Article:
Burning Bridges

Slowly she walked up the path toward the cabin. She had not been there since that night and with each step she felt her legs grow weaker.

“Mary, are you alright?”

She forced a smile. “Of course. It’s just I haven’t been out here since he…” She couldn’t finish her sentence.

“If it hurts you too much I can fetch it myself.”

She shook her head and kept walking. They reached the steps and for a moment Mary thought that she would be able to do this. Perhaps this would be the first step towards overcoming what happened and to beginning again. But when she reached the top step she froze, a wave of nausea coursing through her. She closed her eyes and all she could see was him and the way he looked at her before he pulled the trigger. She quickly sat down on the step and put her head in her hands.

“I can’t…I…I thought I could but…”

“It’s okay…I just need a razor. I can get it myself. Will you be all right out here?”

She nodded. “It’s beside the wash basin in the bedroom, on the vanity.”

Alex continued on, wondering why his little sister was acting so strangely. This pain went beyond the loss of a husband. He opened the door and gasped when he saw the interior. There was broken furniture and blood stains on the floor. He looked back at Mary then back inside the cabin. My God, what happened here?

He walked inside and quickly retrieved his shaving kit then returned quickly to her. He listened intently as she told him everything that happened; from being held captive by her husband, the rape, all the way up to her husband Jeb’s suicide.

Alex’s hands were bald into fist where they rested on his knees. His emotions were so mixed that she found difficult to read his expression.

He didn’t say anything after she finished her story and she waited in fear of what he would think of her.

“Dear God,” he said finally and stood up shaking his head. “Oh my God.”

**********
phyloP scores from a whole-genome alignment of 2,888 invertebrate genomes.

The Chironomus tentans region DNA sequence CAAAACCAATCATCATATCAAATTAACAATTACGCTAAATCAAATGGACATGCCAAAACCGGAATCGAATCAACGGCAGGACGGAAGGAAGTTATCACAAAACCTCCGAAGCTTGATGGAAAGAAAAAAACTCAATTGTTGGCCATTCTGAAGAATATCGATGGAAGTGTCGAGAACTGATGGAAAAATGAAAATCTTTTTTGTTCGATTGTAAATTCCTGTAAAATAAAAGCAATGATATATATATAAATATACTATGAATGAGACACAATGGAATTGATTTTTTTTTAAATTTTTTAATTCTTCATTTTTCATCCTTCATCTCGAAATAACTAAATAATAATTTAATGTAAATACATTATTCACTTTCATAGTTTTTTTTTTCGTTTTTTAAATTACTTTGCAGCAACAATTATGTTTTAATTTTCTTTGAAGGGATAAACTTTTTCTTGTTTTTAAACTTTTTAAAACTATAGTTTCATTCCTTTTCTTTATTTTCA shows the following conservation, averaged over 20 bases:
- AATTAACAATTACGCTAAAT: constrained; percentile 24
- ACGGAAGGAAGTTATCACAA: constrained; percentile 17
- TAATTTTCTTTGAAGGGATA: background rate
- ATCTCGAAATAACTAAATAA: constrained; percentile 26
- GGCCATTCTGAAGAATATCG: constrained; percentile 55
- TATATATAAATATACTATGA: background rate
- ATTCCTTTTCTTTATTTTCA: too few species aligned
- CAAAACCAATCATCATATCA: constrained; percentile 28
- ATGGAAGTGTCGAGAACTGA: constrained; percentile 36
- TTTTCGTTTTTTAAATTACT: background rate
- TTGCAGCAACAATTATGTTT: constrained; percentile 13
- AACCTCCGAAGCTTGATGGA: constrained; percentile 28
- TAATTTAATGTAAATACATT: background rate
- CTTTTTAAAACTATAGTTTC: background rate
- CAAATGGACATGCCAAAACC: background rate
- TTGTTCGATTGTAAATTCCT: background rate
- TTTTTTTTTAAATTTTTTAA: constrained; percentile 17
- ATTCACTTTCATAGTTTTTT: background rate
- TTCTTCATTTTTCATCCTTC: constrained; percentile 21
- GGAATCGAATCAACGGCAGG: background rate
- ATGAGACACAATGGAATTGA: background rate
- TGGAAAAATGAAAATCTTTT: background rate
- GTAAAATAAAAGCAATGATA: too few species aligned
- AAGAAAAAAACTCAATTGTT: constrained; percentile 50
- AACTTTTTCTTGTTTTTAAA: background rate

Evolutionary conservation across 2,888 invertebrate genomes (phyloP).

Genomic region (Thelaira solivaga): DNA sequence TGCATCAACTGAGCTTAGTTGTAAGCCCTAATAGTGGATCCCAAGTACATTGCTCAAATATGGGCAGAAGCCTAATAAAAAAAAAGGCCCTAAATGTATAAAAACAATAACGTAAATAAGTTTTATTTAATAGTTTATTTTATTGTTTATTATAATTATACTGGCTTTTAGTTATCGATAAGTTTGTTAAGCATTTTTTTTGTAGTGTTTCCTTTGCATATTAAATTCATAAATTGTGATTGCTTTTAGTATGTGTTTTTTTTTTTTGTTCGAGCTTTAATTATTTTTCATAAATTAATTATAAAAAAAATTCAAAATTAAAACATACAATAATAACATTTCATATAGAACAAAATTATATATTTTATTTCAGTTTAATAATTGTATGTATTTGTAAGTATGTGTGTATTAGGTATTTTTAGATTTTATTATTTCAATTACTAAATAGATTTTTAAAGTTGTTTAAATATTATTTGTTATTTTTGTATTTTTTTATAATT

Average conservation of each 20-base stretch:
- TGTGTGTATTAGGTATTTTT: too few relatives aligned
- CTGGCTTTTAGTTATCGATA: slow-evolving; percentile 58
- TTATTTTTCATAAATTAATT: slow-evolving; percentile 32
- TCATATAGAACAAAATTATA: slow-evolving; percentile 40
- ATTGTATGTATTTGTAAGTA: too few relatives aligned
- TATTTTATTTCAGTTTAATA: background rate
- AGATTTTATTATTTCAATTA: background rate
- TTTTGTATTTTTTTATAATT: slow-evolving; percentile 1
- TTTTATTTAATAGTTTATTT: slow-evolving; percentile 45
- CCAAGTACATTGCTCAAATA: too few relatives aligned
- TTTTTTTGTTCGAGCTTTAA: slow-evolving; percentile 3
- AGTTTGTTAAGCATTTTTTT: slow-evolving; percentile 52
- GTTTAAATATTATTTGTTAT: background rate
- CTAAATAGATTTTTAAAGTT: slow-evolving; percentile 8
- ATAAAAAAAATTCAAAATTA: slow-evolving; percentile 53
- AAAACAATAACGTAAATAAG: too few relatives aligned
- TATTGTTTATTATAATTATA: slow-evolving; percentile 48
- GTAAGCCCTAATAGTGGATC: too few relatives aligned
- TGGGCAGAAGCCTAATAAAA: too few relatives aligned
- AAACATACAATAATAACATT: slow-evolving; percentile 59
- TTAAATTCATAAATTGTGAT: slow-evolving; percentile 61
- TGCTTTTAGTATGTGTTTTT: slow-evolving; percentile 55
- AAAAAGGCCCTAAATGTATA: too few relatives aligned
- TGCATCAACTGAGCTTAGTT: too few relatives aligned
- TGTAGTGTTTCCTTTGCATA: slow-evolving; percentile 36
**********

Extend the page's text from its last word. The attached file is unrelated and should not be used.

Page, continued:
He came to where she sat and knelt beside her. He took her hands in his and stared at them. He tried to pick through the thoughts that streamed through his head. All he could picture was the young girl, the little sister that he left first three years ago. How could anything so horrible have happened to her? He left her that day a wide-eyed young girl with a bright future and came home to a damaged woman that had seen more horrors in three years time than a woman twice her age.

His eyes watered as he looked up at her. Then he turned her hands over so that he palms faced upward. His eyes found the scars where the leather straps had dug into her skin. She pulled her hands from his grasp and began clearing the dishes from the table.

“Oh Mary, I’m so sorry. I should’ve been here.”

“You can’t blame yourself for what happened to me.”

“No, you’re right. But I can sure do something about this now.”

Alex ran to the barn and soon returned with a barrel of kerosene. She starred at him in stunned silence as he also retrieved a bale of hay.

He didn’t say a word to her as he took the hay into the structure and scattered it throughout the interior. He ended it with a trail out onto the porch and down the steps. He then began trickling the kerosene over the line he made with the hay and again disappeared inside with it. When he returned he tore a strip from his tattered shirt and wrapped it around a stick and dipped it into the kerosene barrel.

It was then that he looked at her. She was still stunned, her eyes locked onto the torch as he lit it.

“This cottage has been cursed since the day we built it. Are you ready to make them nightmares disappear?”

She still couldn’t make herself speak. But a sudden breeze whipped around her, carrying the sweet smell of the cracker roses from their mother’s rose garden. She wasn’t sure at first, thinking that perhaps it was just her imagination, but she thought she heard her mother’s voice; ever so softly carried upon the wind. She closed her eyes and saw her, as if she were standing right in front of her. She looked just as she had when she was alive.

“Now Mary Lou,” the apparition said. Her voice was melodic and beautiful like the gentle whisper of the wind. “What have I always told ye?”

I don’t know mama.

“We are in bondage to that which overcomes us. Acceptance of what has happened is the first step to overcoming the consequences of any misfortune.”

Then she was gone.

Mary took the torch from her brother and lowered it to the trail of hay and kerosene. She took her brother’s hand as they watched the little cabin catch fire and it was soon fully engulfed in flames. Mary felt a certain wave of easiness pass over her. It felt as if a weight had been lifted from her chest and she could breathe again.

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